Virginia (Nottoway County), Burkeville — Burkeville JunctionCritical Junction — Lee’s Retreat
Here at Burkeville Junction, the Richmond and Danville Railroad - the most direct route to North Carolina - crossed the South Side Railroad, which ran west to Farmville. Gen. Robert E. Lee planned to lead the Army of Northern Virginia down the former rail line from Amelia Court House. When part of the Army of the Potomac, one of the Union armies commanded by Gen. Ulysses S. Grant, blocked the way at Jetersville on April 5, 1865, Lee turned west. He intended to follow the South Side Railroad . . . — Map (db m18833) HM
Virginia (Nottoway County), Burkeville — Burkeville Junction“Sights never to be forgotten” — Wilson-Kautz Raid
In June 1864, to deny Gen. Robert E. Lee the use of the South Side R.R. and the Richmond and Danville R.R., Gen. Ulysses S. Grant sent Gen. James H. Wilson and Gen. August V Kautz south of Petersburg on a cavalry raid to destroy track and rolling stock. Burkeville Junction, where the two lines crossed, was the raiders’ principal target. Kautz’s force arrived about 3 p.m. on June 23, “meeting but slight resistance” from about 300 Confederate infantrymen who retreated to nearby . . . — Map (db m18835) HM
Virginia (Nottoway County), Burkeville — 20 — Ingleside Training InstituteBurkeville, Virginia — Nottoway County
When the Russell Grove School in Amelia County grew too big for its building, land was found in Nottoway County near Burkeville for a new school. Built in 1892 to educate African-American girls, the new school was named Ingleside Seminary. It was funded by northern churches. In 1894, Ingleside was recognized by the State Board of Education as a Teacher Training Institute. It prepared young women to teach all grades, including those at training schools. The young teachers, some only 16, were . . . — Map (db m31042) HM
Virginia (Nottoway County), Burkeville — UK 4 — Old Nottoway Meeting House
This is the site of the Old Nottoway Meeting House, built in 1769, the second Baptist church established south of James River. Jeremiah Walker was the first minister. — Map (db m31043) HM
Virginia (Nottoway County), Burkeville — Z 53 — Prince Edward County / Nottoway County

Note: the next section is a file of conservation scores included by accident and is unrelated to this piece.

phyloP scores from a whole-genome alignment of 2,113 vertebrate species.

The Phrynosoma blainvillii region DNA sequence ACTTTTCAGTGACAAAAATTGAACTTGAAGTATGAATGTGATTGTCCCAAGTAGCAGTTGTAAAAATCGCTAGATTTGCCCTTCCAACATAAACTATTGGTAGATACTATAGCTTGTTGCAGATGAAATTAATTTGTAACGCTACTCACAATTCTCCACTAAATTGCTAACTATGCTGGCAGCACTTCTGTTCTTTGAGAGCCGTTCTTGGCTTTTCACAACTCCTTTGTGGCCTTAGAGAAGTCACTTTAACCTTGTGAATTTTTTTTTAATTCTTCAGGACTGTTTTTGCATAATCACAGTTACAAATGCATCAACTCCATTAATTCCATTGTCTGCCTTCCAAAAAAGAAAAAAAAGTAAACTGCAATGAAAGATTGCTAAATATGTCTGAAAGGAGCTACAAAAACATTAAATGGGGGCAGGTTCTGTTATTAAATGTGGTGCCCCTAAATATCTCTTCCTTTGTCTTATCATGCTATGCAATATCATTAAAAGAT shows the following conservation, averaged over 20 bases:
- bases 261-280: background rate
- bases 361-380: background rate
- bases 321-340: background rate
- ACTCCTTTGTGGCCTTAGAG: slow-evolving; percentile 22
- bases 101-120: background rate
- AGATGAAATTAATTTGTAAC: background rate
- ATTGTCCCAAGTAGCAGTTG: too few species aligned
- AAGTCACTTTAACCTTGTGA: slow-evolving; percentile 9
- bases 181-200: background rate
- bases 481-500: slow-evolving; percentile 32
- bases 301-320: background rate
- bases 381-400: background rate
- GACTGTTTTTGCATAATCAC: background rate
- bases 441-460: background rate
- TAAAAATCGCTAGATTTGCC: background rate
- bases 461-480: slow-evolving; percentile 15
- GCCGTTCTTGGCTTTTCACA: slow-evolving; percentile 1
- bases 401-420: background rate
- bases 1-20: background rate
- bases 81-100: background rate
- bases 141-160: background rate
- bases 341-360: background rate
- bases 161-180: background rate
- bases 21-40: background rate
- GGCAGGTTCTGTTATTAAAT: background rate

(Front): Prince Edward County Area 356 Square Miles Formed from Amelia, and named for Prince Edward, son of Frederick, prince of Wales, and younger brother of King George III. General Joseph E. Johnston was born in this county; Hampden-Sydney College is in it. (Back): Nottoway County Area 310 Square Miles Formed in 1788 from Amelia and named for an Indian tribe. Tarleton passed through this county in 1781. Here lived William Hodges Mann, Governor of Virginia, 1910-1914. — Map (db m31787) HM
Virginia (Nottoway County), Burkeville — Wilson-Kautz Raid"Destroy both those roads"
In late June 1864, Confederate Gen. Robert E. Lee and the Army of Northern Virginia were engaged in a desperate defense of the city of Petersburg. Victory for Lee depended on a steady flow of supplies, brought in by rail. To force Lee from Petersburg, Union Gen. U.S. Grant planned to cut Southern supply lines and ordered a cavalry raid to tear up track and destroy railroad stations and bridges. On June 22, 1864, Union Gens. James H. Wilson and August V. Kautz, commanding more than 5,000 cavalry . . . — Map (db m18836) HM
Virginia (Nottoway County), Crewe — M 21 — Civilian Conservation Corps Company 1370
Near here is the site of CCC Company 1370 from 1935-1940. Among the most popular New Deal programs, the CCC was designed to encourage conservation of natural resources and employment training during the Great Depression. CCC 1370 enrollees were actively involved in soil erosion control and extensive reforestation efforts in this county. — Map (db m19026) HM
Virginia (Nottoway County), Crewe — CreweLee's Retreat — April 5-6, 1865
Originally called Robertson’s switch, near here General Grant made a cross-country night ride through enemy territory to join Generals Sheridan and Meade at Jetersville. Here, plans would be made for operations against Lee’s army the following day. Next Stop Nottoway Court House 4.7 miles — Map (db m6076) HM